from: Daniel CohenOr
Better Solution
from: Daniel CohenOr
Generalized Lloyed Algorithm (GLA)
p
i
( ) 0
i
q
( ) 1
i
q
from: Daniel CohenOr
Generalized Lloyed Algorithm (GLA)
( ) 1
i
q
p
i
( ) 0
i
q
from: Daniel CohenOr
Generalized Lloyed Algorithm (GLA)
( ) 2
i
q
p
i
( ) 1
i
q
from: Daniel CohenOr
Color_GLloyd(Image, K) {
 Guess K cluster centre locations
 Repeat until convergence {
 For each data point finds out which centre it’s closest to
 For each centre finds the centroid of the points it owns
 Set a new set of cluster centre locations
 optional: split clusters with high variance
}
}
• The GLA algorithms aims at minimizing the quantization
error:
( )
¿¿
= e
÷ =
K
i C j
i j
i
q p E
1
2
8 bit 4 bit 24 bit
from: Daniel CohenOr
More on Color Quantization
• Observation 1: Distances and quantization errors
measured in RGB space, do not relate to human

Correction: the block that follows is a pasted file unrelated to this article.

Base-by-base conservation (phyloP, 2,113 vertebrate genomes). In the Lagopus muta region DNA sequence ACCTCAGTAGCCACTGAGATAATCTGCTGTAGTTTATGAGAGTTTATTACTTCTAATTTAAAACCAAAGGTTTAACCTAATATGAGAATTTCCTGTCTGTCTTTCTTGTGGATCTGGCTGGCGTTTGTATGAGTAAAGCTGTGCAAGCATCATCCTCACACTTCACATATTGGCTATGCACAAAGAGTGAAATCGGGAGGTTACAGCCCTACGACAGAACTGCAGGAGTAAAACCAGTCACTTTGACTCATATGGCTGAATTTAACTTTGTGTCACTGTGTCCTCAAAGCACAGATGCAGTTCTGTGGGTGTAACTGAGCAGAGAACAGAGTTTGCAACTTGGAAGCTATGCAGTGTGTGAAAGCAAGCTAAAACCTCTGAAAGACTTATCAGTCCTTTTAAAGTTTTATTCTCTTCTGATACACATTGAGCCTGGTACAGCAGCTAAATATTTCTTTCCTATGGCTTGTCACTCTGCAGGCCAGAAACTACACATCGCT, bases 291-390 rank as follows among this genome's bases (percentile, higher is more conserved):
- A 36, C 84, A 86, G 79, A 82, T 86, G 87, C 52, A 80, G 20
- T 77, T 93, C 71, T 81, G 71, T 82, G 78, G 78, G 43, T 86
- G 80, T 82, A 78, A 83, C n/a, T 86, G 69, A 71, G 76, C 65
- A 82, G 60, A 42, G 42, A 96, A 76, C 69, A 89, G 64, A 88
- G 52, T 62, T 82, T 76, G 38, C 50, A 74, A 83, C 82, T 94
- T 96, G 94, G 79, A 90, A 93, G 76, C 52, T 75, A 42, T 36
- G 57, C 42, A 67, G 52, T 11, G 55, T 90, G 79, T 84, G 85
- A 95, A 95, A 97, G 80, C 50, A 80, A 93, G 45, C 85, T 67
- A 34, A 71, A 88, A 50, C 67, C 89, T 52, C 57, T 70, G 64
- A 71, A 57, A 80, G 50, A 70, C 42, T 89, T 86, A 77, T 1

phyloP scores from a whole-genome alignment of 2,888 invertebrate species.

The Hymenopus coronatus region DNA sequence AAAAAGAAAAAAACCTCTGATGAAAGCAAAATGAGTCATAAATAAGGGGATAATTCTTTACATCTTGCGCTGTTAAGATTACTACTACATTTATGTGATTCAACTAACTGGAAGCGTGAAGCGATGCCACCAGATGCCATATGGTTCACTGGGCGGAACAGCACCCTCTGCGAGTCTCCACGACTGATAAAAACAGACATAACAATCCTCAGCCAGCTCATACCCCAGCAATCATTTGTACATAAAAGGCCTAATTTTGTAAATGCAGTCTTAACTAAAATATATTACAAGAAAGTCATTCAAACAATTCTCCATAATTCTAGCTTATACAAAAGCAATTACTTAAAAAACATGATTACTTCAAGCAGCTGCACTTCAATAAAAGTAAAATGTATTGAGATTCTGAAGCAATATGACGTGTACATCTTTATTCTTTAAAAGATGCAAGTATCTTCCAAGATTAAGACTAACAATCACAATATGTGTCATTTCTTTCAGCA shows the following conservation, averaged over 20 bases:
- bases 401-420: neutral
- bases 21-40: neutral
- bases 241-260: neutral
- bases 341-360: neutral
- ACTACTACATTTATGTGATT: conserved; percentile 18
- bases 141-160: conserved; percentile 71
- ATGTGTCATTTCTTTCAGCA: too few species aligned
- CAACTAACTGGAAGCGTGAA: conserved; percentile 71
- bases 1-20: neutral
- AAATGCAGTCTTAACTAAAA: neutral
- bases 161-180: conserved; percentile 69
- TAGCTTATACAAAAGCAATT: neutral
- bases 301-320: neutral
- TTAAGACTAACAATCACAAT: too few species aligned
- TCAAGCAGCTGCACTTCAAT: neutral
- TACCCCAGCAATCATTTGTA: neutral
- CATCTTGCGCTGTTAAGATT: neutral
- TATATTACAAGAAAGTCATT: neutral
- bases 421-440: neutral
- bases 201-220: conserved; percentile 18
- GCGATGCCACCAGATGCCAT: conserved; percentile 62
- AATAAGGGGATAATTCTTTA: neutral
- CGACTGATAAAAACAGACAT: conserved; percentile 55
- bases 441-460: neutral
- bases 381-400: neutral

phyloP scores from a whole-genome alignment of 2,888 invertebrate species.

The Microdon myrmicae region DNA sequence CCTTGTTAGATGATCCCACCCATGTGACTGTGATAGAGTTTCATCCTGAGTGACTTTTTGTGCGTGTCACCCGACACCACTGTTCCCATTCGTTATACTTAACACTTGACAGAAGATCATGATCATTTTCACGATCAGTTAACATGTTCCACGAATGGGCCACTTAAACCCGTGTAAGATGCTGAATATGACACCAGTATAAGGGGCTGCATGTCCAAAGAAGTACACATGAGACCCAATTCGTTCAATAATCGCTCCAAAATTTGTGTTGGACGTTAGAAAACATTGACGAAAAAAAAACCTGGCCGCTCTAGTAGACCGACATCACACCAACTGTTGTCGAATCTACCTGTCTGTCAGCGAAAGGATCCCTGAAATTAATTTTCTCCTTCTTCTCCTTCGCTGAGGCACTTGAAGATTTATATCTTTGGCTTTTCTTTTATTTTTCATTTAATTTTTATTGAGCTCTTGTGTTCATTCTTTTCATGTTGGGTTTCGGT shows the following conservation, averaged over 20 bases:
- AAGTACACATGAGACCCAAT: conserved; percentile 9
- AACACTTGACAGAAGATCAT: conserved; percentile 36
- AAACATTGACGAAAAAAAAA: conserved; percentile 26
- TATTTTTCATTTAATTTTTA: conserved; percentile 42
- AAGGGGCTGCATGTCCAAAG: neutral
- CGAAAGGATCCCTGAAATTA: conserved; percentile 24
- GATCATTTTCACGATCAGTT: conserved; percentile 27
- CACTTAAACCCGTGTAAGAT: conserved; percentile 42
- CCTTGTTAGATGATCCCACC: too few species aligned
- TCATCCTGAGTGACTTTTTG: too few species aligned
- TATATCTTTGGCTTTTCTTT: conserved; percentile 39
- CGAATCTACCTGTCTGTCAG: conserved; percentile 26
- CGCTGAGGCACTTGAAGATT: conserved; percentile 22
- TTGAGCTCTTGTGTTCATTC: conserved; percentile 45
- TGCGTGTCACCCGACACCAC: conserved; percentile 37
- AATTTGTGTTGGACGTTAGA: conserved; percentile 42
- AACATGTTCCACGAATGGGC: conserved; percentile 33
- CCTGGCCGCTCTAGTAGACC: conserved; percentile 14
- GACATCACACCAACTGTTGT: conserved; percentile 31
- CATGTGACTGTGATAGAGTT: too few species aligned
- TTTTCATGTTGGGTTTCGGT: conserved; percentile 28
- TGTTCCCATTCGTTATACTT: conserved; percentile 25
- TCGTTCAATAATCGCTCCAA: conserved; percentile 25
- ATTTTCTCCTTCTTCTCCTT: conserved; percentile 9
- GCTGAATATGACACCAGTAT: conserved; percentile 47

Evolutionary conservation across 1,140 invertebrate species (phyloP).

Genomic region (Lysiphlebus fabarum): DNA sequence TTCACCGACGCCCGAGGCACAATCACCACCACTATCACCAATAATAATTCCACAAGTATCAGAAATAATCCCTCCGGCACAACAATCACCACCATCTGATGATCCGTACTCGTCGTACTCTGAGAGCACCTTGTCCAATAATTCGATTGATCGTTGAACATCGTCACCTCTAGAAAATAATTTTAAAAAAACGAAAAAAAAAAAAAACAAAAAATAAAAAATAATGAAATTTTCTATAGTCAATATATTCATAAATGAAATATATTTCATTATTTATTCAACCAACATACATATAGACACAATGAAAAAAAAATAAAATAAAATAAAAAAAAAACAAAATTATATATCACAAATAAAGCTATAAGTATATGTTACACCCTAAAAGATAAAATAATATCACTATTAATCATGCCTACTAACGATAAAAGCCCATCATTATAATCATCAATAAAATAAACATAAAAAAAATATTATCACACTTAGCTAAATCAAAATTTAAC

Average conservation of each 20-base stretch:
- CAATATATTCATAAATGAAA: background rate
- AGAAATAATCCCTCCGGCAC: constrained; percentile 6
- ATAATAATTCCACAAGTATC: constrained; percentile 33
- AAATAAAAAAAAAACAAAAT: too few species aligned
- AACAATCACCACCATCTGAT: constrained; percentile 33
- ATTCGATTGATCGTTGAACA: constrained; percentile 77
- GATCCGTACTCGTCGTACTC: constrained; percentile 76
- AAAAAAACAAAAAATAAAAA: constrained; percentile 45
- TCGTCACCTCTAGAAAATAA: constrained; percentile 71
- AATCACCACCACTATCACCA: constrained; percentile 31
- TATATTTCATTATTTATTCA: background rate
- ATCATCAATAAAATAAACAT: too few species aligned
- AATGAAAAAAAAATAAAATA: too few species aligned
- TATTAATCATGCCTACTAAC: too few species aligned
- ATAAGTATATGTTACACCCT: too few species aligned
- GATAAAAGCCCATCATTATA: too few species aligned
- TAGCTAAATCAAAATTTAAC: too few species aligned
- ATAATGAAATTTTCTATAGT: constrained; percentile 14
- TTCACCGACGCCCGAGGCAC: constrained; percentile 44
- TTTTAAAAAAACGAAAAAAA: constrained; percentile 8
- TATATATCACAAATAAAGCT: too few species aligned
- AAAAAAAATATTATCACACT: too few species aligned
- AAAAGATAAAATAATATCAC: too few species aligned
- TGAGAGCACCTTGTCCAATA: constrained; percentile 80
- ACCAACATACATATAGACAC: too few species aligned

perception.
• Solution: Apply quantization in perceptually uniform
color space (such as CIELAB).
More on Color Quantization
Original
RGB Quantization Lab Quantization
More on Color Quantization
• Observation 2: Quantization errors are spatially
dependent: we are more sensitive to errors at lower
spatial frequencies.
1 3 10 30 100
S
e
n
s
i
t
i
v
i
t
y
Spatial Frequency
More on Color Quantization
• Solution: Assign weight for each pixel color
• Using this scheme we minimize:
0
50
100
150
200
250
0
100
200
300
0
50
100
150
200
250
W
w
W
w
W
W
( )
¿¿
÷
= e
÷ =
1
0
2
k
i C j
i j j
i
q p w E
Original
Standard quantization Weighted quantization
T H E E N D
57